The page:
(this is a translation of my Italian post of 2012 on the same issue. I’ve done it because the problem, and the need to solve it as imagined below, are still there)
The airport of Fiumicino offers a good example of the real, and really serious digital divide that afflicts many Italians. That divide is not the lack of broadband connectivity, smartphone or computers: it is the lack of knowledge and capability of using those tools for doing something that is actually, really useful for themselves. In the Fiumicino’s case, this can be seen by connecting three facts.
I must be missing something. Seriously. Please explain it to me. First, I don’t get how Uber is still called or classified, or more exactly why so many people seem to continue to let Uber or anybody else get away with it. Second, I don’t get titles and posters like these about “Uber strikes” or “Uber unfairness”.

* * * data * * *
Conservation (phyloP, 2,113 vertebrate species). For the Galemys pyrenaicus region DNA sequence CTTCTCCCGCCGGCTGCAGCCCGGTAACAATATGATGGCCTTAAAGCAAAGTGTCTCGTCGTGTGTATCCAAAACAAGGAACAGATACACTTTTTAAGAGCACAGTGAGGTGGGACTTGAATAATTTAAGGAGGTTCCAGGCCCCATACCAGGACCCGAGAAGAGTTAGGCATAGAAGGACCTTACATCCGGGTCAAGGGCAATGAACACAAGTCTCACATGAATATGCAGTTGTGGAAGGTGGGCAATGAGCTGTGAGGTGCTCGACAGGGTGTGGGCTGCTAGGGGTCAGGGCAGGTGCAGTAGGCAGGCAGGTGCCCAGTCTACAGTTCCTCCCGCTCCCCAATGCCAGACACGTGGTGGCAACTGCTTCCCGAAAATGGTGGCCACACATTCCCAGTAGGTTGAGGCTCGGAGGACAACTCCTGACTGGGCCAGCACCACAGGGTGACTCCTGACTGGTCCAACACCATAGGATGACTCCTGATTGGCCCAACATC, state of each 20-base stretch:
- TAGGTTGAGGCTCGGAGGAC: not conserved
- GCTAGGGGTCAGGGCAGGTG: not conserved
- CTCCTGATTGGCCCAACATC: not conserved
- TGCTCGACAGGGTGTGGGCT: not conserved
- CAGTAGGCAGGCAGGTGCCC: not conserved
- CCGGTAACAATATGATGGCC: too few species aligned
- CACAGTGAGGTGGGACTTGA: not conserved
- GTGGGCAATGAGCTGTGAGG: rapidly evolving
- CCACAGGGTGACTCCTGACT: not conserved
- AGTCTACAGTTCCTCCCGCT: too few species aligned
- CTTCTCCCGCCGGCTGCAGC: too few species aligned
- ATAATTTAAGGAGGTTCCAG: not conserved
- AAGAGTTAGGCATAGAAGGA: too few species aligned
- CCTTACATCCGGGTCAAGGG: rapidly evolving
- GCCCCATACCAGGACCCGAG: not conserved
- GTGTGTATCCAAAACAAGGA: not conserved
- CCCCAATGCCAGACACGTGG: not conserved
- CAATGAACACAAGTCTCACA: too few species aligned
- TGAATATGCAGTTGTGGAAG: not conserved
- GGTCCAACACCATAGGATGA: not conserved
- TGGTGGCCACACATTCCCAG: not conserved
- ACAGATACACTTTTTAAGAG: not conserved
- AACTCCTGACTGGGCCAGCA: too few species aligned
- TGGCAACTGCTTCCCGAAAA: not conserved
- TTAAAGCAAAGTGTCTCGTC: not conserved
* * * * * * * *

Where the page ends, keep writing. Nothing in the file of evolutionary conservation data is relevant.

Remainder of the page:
The 2011 European Open Days (*) covered a lot of very different topics, from local transportation to health, traffic, smart cities and education. Almost all these talks, however, starting from the plenary opening session had the same implicit basis, always given for granted without the smallest amount of doubt:
Please have a look at these pictures, taken in November 2010: